How do the AWD different motor types complement each other?

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#1
I am sure it has been talked about somewhere but I can’t find it. There has to be a reason for the induction motor in the front of the AWD. It is not efficiency. I assume the two types complement each other.

Does anyone know at what speeds each motor is most efficient? Will the induction motor warm the battery and the cabin faster?

I have heard it both ways that the switched reluctance motor jumps off the line then others have said it lacks the punch of the Model S induction motor. I have also heard that the switched reluctance does not over heat like the induction motor.
 

garsh

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#2
Some previous discussions on Tesla motor technology:

Tesla Electric Motor
dc motor vs ac motor

An article on the Tesla blog:
Induction Versus DC Brushless Motors

I'm curious to find out why Tesla is going with the two different technologies. There's not a *huge* difference between the two types of motors. Induction motors tend to be a little larger & heavier for the same power, but are less expensive to manufacture.
 
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#3
I'm also surprised induction motor is at the front.
I thought more powerful one would be at the back in case of spirited driving.
Induction motor is more about power less about efficiency.

Anyway, I do no consider dual motor version.
Also it appears induction motors are not as reliable as PM motors.
 

garsh

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#6
And most engines models are 10x+ more reliable than Model S drivetrain.
You made a general comment about induction motors (not Model S drivetrains) being less reliable. Now you're changing the argument.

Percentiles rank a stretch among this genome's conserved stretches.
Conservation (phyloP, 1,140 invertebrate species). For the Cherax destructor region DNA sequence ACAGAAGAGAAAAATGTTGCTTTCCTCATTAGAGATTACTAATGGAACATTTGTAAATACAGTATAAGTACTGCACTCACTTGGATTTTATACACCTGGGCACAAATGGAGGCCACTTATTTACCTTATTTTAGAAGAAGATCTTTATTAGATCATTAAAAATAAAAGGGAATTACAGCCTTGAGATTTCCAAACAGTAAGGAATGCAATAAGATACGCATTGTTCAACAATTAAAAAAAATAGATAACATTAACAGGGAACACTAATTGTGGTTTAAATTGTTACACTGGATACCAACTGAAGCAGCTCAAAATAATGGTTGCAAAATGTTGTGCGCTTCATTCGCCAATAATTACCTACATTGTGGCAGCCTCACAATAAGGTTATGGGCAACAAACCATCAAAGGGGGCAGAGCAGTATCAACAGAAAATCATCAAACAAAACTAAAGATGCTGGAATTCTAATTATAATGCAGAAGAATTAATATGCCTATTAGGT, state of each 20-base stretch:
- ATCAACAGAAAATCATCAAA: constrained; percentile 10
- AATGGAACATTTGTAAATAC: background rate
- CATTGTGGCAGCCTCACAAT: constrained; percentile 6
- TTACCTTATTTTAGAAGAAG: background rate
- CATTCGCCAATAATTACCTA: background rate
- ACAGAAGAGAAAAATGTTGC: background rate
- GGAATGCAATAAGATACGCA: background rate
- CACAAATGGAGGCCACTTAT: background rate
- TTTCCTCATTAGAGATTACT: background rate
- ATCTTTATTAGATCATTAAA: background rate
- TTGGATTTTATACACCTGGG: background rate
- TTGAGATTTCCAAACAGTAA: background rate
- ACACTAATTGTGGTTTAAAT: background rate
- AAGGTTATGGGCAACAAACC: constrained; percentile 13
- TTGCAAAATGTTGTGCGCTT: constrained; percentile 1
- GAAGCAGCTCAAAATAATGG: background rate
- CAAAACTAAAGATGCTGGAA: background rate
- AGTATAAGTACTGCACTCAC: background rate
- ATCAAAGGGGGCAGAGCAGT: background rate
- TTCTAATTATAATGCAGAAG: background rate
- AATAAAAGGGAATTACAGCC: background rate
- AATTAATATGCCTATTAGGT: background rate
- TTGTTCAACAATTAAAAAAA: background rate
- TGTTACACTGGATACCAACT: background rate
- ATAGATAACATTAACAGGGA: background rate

John

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#7
I was under the impression that:

1. The base Model 3 switched reluctance motor is optimized for efficiency and cost and fairly good performance
2. The traditional induction motors favor performance and offer a side efficiency benefit of field shaping at high speed/low load, when other types of motors tend to have a back-EMF efficiency drop off.

So if someone is going to spring $5000 for an extra motor, the induction motor is a good choice for performance and as a highway-speed cruising efficiency aid.

Well, that's my impressions anyway.
 
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#8
It's a Tesla forum. By default, everything told here is about Tesla if not mentioned otherwise.
Be it induction motors made by Tesla or something else.
I definitely didn't mean induction motors used for water pumps.
Tesla's induction motors are not reliable, compared to, let's say Nissan's PM motors (no failures at all AFAIK).
Though often something else fails in the drivetrain, not specifically motor.
 

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#9
It's a Tesla forum. By default, everything told here is about Tesla if not mentioned otherwise.
Be it induction motors made by Tesla or something else.
I definitely didn't mean induction motors used for water pumps.
Tesla's induction motors are not reliable, compared to, let's say Nissan's PM motors (no failures at all AFAIK).
Though often something else fails in the drivetrain, not specifically motor.
that's a reasonable point to make, although reliability is not down to be being induction or PM, but down to quality of manufacture/design.
 
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#10
In case of motor problems, I've read years ago, that Model S did suffer
induction motor specific flaw of current passing through motor bearings.
Shaft voltage is the reason.
And we can categorize that as "design mistake". Not the same as quality.
 

garsh

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#11
It's a Tesla forum. By default, everything told here is about Tesla if not mentioned otherwise.
arnis, stop changing your argument. By that logic, your original statement: